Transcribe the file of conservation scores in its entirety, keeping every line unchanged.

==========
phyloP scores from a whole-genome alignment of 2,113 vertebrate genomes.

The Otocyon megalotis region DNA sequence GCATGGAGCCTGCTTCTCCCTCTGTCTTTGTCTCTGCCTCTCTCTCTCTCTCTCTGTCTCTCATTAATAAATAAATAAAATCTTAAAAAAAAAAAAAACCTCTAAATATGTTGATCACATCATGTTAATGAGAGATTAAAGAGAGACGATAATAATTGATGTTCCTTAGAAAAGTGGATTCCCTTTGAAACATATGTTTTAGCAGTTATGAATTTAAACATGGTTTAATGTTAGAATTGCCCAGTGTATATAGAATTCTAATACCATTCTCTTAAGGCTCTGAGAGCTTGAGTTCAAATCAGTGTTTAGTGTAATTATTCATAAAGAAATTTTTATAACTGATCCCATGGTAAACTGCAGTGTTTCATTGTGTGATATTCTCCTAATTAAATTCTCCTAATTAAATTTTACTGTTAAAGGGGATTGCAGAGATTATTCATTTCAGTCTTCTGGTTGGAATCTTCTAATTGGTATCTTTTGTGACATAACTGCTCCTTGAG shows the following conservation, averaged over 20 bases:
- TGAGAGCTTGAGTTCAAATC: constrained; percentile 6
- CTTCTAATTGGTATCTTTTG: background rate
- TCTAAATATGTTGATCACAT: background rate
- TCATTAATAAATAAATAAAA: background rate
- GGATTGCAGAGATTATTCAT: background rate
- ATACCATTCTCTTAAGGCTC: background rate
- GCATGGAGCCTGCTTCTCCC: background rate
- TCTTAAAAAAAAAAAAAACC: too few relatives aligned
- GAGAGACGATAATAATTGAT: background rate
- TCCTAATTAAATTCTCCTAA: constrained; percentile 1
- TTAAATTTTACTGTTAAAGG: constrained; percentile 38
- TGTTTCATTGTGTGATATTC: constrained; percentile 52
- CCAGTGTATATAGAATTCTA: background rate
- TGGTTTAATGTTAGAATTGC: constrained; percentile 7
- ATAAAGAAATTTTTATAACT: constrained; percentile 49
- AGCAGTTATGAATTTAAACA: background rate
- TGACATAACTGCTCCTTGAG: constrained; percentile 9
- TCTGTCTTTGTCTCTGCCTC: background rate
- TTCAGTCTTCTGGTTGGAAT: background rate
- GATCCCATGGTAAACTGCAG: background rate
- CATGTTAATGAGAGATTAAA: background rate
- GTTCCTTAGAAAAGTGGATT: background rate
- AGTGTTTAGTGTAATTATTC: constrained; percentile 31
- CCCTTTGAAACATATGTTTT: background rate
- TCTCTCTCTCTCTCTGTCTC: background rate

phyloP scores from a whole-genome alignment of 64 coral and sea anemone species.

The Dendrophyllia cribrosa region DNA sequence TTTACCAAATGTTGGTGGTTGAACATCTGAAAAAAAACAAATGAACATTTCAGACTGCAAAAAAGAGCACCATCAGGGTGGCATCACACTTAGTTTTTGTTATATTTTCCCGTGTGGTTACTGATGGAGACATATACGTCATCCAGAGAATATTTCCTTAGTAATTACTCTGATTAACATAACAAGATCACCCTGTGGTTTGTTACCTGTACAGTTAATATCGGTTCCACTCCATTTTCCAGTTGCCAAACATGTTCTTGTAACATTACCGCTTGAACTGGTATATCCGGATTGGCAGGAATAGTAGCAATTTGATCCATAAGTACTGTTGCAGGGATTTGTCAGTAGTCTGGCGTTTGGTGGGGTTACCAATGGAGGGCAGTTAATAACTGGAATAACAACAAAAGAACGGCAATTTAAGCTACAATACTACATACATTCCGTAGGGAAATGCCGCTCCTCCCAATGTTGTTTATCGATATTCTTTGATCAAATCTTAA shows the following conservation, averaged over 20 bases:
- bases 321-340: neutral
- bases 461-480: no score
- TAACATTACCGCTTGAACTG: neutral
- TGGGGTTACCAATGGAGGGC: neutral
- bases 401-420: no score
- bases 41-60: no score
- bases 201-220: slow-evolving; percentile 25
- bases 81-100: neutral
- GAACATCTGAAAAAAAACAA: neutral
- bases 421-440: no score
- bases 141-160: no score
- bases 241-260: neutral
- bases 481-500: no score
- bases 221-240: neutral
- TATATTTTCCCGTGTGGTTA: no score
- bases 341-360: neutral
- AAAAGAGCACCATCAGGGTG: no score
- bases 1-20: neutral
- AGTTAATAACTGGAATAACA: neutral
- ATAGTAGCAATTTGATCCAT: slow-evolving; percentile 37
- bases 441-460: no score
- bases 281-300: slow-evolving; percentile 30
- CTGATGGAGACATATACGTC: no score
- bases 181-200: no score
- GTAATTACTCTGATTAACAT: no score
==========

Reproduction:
phyloP scores from a whole-genome alignment of 2,113 vertebrate genomes.

The Otocyon megalotis region DNA sequence GCATGGAGCCTGCTTCTCCCTCTGTCTTTGTCTCTGCCTCTCTCTCTCTCTCTCTGTCTCTCATTAATAAATAAATAAAATCTTAAAAAAAAAAAAAACCTCTAAATATGTTGATCACATCATGTTAATGAGAGATTAAAGAGAGACGATAATAATTGATGTTCCTTAGAAAAGTGGATTCCCTTTGAAACATATGTTTTAGCAGTTATGAATTTAAACATGGTTTAATGTTAGAATTGCCCAGTGTATATAGAATTCTAATACCATTCTCTTAAGGCTCTGAGAGCTTGAGTTCAAATCAGTGTTTAGTGTAATTATTCATAAAGAAATTTTTATAACTGATCCCATGGTAAACTGCAGTGTTTCATTGTGTGATATTCTCCTAATTAAATTCTCCTAATTAAATTTTACTGTTAAAGGGGATTGCAGAGATTATTCATTTCAGTCTTCTGGTTGGAATCTTCTAATTGGTATCTTTTGTGACATAACTGCTCCTTGAG shows the following conservation, averaged over 20 bases:
- TGAGAGCTTGAGTTCAAATC: constrained; percentile 6
- CTTCTAATTGGTATCTTTTG: background rate
- TCTAAATATGTTGATCACAT: background rate
- TCATTAATAAATAAATAAAA: background rate
- GGATTGCAGAGATTATTCAT: background rate
- ATACCATTCTCTTAAGGCTC: background rate
- GCATGGAGCCTGCTTCTCCC: background rate
- TCTTAAAAAAAAAAAAAACC: too few relatives aligned
- GAGAGACGATAATAATTGAT: background rate
- TCCTAATTAAATTCTCCTAA: constrained; percentile 1
- TTAAATTTTACTGTTAAAGG: constrained; percentile 38
- TGTTTCATTGTGTGATATTC: constrained; percentile 52
- CCAGTGTATATAGAATTCTA: background rate
- TGGTTTAATGTTAGAATTGC: constrained; percentile 7
- ATAAAGAAATTTTTATAACT: constrained; percentile 49
- AGCAGTTATGAATTTAAACA: background rate
- TGACATAACTGCTCCTTGAG: constrained; percentile 9
- TCTGTCTTTGTCTCTGCCTC: background rate
- TTCAGTCTTCTGGTTGGAAT: background rate
- GATCCCATGGTAAACTGCAG: background rate
- CATGTTAATGAGAGATTAAA: background rate
- GTTCCTTAGAAAAGTGGATT: background rate
- AGTGTTTAGTGTAATTATTC: constrained; percentile 31
- CCCTTTGAAACATATGTTTT: background rate
- TCTCTCTCTCTCTCTGTCTC: background rate

phyloP scores from a whole-genome alignment of 64 coral and sea anemone species.

The Dendrophyllia cribrosa region DNA sequence TTTACCAAATGTTGGTGGTTGAACATCTGAAAAAAAACAAATGAACATTTCAGACTGCAAAAAAGAGCACCATCAGGGTGGCATCACACTTAGTTTTTGTTATATTTTCCCGTGTGGTTACTGATGGAGACATATACGTCATCCAGAGAATATTTCCTTAGTAATTACTCTGATTAACATAACAAGATCACCCTGTGGTTTGTTACCTGTACAGTTAATATCGGTTCCACTCCATTTTCCAGTTGCCAAACATGTTCTTGTAACATTACCGCTTGAACTGGTATATCCGGATTGGCAGGAATAGTAGCAATTTGATCCATAAGTACTGTTGCAGGGATTTGTCAGTAGTCTGGCGTTTGGTGGGGTTACCAATGGAGGGCAGTTAATAACTGGAATAACAACAAAAGAACGGCAATTTAAGCTACAATACTACATACATTCCGTAGGGAAATGCCGCTCCTCCCAATGTTGTTTATCGATATTCTTTGATCAAATCTTAA shows the following conservation, averaged over 20 bases:
- bases 321-340: neutral
- bases 461-480: no score
- TAACATTACCGCTTGAACTG: neutral
- TGGGGTTACCAATGGAGGGC: neutral
- bases 401-420: no score
- bases 41-60: no score
- bases 201-220: slow-evolving; percentile 25
- bases 81-100: neutral
- GAACATCTGAAAAAAAACAA: neutral
- bases 421-440: no score
- bases 141-160: no score
- bases 241-260: neutral
- bases 481-500: no score
- bases 221-240: neutral
- TATATTTTCCCGTGTGGTTA: no score
- bases 341-360: neutral
- AAAAGAGCACCATCAGGGTG: no score
- bases 1-20: neutral
- AGTTAATAACTGGAATAACA: neutral
- ATAGTAGCAATTTGATCCAT: slow-evolving; percentile 37
- bases 441-460: no score
- bases 281-300: slow-evolving; percentile 30
- CTGATGGAGACATATACGTC: no score
- bases 181-200: no score
- GTAATTACTCTGATTAACAT: no score